When Unions Stand Together

Updated: May 20

Throughout history there have been many attempts at creating governments where citizens had the power and control. They were based on self-rule, free & fair elections, and separation of government powers. We call these types of governments “Democracies.” From Ancient Mesopotamia to Athens, Rome, and now the modern democracies such as the United States, the idea that citizens should have the power over their government as a majority, while protecting the rights of the minority, has flourished time and time again.

A fundamental factor with democracy is the participation of the citizens. Because when the people are engaged, they are able to bring the changes necessary within society to ensure that they, and others, have a fair chance at what President Thomas Jefferson explained where the right to “Life, Liberty & the Pursuit of Happiness.” But when the citizens are no long actively participating in government it causes the very pillars on which democracy is built to weaken and crack. Leading to governments of consolidated power within the hands of a few.

This can be said about our modern-day labor and public sector unions as well. With workforce participation in unions at a low point of around 10%, (U.S. Bureau of Labor Statistics, 2020), we find that across the nation anti-union campaigns are creating footholds and trying to further strip union influence. Without worker participation we risk giving up our collective power in the workplace and allowing for the employers to have full dominant control of the conversation. And we can see this happening before our very eyes here in Hawaii.

The current proposals that Governor Ige presented which include pay cuts for public workers are just another example of an attack on unions and workers. Suggesting that our already struggling workers can have their pay cut is such an out of touch, elitist, and disgusting proposition. But where are the elected officials who have time and time again been endorsed by unions? Are they publicly standing up for our workers? If not, does this not show how they truly feel?

Just like a healthy democracy needs citizens to elect representatives who have their best interests in mind, unions need to do the same. Hold elected officials accountable. Here we are in a critical time for struggling workers with the Governor proposing disastrous pay cuts and it does not seem like anyone is standing up for us, for unions. The only ones who have publicly defended workers are Senator Schatz, Congressman Ed Case, and State Senator Kai Kahele. While there was a joint Senate & House leadership press release saying they oppose the proposal the last sentence in that release basically says they will work with the Governor on whatever decision he makes.

On April 15th HGEA, HSTA and other unions began pushing out information about the Governor’s proposal to cut pay. Within hours the story was in the news and various social media platforms were on fire with people across the state commenting and sharing. The Governor’s office was bombarded with calls and e-mails. I personally e-mailed and shared information via my social media pages. At one point the Governor’s office had turned their phone off. Then, due to the immense backlash, Governor Ige put out an e-mail and video message to public workers. However, we (I am a public worker) were not having it. The pressure continued. At the same time, constituents were calling their elected officials and demanding they oppose the Governor. This is why we saw the quick press release from Senate & House leadership.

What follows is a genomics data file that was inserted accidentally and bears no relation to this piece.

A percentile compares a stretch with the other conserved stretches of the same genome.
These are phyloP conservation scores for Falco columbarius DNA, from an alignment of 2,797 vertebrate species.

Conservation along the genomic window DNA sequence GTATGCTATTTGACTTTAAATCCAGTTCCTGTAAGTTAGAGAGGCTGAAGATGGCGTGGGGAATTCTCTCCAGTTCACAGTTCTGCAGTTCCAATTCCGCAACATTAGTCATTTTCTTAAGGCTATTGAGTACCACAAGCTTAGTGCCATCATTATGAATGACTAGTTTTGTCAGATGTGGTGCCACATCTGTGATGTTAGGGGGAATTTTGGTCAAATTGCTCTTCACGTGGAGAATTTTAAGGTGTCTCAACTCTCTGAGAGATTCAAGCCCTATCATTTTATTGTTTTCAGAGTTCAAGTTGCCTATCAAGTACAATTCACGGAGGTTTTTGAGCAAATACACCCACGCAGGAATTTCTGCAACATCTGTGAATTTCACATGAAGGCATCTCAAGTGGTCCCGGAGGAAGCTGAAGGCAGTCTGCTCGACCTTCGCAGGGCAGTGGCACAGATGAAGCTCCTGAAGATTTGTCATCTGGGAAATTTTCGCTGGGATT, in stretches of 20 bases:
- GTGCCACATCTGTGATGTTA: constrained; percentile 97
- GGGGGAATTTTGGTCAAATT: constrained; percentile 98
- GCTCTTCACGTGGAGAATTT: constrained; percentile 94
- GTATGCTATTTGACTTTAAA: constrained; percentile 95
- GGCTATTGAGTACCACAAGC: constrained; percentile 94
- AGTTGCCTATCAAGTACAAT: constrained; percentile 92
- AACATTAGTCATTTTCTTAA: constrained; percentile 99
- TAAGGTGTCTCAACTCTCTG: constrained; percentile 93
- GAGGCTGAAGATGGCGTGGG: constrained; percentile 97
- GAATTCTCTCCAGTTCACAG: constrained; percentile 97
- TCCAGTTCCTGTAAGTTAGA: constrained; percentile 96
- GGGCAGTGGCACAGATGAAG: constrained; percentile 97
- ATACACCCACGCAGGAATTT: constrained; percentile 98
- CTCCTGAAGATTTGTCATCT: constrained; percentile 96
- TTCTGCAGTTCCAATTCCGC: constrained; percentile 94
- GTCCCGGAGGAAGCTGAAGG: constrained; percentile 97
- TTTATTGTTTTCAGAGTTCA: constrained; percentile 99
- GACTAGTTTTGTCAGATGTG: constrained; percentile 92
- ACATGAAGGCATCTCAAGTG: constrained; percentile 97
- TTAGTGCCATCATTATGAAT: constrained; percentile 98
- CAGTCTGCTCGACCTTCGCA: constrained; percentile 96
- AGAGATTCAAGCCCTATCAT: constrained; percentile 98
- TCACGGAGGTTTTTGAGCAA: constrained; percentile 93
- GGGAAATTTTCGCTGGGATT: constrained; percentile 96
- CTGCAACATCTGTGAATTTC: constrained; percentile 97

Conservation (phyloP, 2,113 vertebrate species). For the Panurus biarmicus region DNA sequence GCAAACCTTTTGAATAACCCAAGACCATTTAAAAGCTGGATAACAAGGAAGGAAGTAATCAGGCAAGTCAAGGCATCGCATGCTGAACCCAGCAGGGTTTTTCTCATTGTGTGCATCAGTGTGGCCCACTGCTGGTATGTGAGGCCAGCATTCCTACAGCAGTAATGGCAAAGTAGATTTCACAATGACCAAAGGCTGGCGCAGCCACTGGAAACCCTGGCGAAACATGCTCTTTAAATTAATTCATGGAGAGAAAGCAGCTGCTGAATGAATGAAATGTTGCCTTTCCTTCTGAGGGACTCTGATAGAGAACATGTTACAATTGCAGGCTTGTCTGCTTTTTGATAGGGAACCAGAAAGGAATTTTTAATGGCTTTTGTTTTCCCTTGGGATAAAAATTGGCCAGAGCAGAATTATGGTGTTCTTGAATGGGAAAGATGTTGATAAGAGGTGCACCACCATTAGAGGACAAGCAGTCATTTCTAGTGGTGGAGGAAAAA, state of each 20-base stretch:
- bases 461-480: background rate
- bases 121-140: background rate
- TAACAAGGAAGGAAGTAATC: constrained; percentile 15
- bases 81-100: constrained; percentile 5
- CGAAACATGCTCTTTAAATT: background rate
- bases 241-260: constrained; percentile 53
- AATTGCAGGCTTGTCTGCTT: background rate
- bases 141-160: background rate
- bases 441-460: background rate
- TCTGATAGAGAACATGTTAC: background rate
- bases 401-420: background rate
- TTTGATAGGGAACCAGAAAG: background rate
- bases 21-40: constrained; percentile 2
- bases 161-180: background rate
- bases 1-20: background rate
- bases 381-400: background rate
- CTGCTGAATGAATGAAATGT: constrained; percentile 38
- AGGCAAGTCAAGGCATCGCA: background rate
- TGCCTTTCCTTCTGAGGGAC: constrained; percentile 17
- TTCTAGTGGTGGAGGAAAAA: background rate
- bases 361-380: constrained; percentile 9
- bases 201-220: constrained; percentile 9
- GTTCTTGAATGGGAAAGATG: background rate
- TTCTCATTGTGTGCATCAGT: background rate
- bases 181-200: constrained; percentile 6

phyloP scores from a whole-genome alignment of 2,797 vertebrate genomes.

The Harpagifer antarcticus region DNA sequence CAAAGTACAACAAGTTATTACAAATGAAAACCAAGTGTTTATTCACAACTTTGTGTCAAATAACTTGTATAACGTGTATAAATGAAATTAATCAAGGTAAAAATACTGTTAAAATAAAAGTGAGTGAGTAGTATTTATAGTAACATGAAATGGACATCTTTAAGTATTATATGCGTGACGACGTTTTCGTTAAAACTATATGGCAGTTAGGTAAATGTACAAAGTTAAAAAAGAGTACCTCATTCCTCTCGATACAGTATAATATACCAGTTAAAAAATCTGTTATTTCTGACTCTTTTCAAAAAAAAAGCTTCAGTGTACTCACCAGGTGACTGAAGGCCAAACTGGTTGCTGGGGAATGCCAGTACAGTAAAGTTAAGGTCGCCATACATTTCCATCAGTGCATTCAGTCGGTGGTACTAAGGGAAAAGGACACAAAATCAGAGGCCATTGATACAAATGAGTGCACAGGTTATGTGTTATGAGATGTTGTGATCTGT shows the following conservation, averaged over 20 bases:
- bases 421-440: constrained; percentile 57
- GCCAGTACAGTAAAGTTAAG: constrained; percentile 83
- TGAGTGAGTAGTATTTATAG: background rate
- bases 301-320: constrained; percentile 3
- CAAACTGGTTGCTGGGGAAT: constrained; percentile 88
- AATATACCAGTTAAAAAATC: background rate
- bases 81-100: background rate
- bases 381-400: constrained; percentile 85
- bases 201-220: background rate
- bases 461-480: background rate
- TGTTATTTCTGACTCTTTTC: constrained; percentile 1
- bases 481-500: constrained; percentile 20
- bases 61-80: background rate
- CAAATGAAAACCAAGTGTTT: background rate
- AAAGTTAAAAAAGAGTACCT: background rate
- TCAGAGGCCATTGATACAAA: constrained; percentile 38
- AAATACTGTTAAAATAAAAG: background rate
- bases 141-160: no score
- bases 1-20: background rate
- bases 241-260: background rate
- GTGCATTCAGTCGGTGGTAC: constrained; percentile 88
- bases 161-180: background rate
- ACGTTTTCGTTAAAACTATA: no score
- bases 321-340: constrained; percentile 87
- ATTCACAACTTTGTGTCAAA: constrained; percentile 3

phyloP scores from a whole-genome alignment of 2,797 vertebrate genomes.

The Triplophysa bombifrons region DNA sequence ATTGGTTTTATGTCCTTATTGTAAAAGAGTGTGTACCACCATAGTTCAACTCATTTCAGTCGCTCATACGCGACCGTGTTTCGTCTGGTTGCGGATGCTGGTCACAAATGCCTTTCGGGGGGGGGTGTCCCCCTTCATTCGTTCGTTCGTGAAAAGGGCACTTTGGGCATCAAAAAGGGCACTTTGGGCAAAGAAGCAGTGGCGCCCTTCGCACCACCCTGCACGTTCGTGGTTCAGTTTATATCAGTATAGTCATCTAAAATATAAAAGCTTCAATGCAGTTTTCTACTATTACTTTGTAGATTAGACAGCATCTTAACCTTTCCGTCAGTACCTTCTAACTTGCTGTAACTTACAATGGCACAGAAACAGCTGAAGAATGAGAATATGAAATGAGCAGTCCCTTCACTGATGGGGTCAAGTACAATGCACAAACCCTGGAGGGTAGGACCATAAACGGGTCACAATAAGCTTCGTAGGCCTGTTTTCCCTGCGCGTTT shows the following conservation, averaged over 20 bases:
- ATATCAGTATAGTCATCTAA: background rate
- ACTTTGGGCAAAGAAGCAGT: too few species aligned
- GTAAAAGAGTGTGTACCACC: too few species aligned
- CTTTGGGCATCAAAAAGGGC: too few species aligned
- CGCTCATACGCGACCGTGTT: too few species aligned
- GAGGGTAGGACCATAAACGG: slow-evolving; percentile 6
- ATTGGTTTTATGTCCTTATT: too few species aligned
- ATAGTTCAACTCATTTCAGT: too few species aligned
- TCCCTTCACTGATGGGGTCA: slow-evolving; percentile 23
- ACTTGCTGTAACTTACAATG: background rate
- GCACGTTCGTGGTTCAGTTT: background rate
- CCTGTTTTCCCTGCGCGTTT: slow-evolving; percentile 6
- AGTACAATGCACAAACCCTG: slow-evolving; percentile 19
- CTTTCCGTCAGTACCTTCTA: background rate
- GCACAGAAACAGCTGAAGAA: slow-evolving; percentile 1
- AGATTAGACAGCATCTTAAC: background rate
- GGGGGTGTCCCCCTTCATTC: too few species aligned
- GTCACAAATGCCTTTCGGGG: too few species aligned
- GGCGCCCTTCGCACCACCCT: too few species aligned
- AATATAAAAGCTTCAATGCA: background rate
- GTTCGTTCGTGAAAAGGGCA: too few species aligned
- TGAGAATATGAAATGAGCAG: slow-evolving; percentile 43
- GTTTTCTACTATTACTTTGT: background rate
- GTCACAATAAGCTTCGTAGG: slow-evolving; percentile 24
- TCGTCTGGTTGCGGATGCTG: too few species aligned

Workers stood together. Unions stood together. When we stand together, we get results. While this current battle over Governor Ige’s proposed cuts still rages we have already begun to win by having unions, workers, and nonunion members, coming together to voice their opposition and by putting pressure on the Governor. Together we are a powerful force. Now imagine if we had elected officials publicly standing up with us.

Why is it that the workers here in Hawaii always seem to be first up on the chopping block? Why are elected officials across the board not being held accountable for their failures to create economic policies that support the working class? How much longer can the working class of Hawaii withstand low wages and high costs of living? Why are elected officials authorizing their own $10k salary increases, but not passing a minimum wage increase for our workers?

As a Union Steward I pride myself on standing up for fellow workers and would do so for anyone. Together we all deserve fair wages & benefits. We all deserve a voice in our workplaces. We all deserve a good quality of life.

I’m running for State House of Representatives, District 29, because not only do I feel our community is not being properly represented, but I do not feel like the working class has a voice in the State House, and our current situation makes me realize even more that workers need someone to stand up for them. I will be that voice. I will support PLAs, better pay, protect retirements and push back against any “Right-to-Work” legislation. I will be available to the community, to workers, and to unions as needed. An e-mail, voicemail, text, or letter should never go unanswered no matter who it’s from.

#Hawaii #Honolulu #Chinatown #Kalihi #HGEA #HSTA #UPW #AFSCME #AFLCIO #Logue #District29 #Unions #Workers #Governor #COVID19 #Coronavirus #Democrat #Veteran



© 2019 Paid for by Friends of James Logue, 1255 Nuuanu Avenue, E-702, Honolulu, Hawaii 96817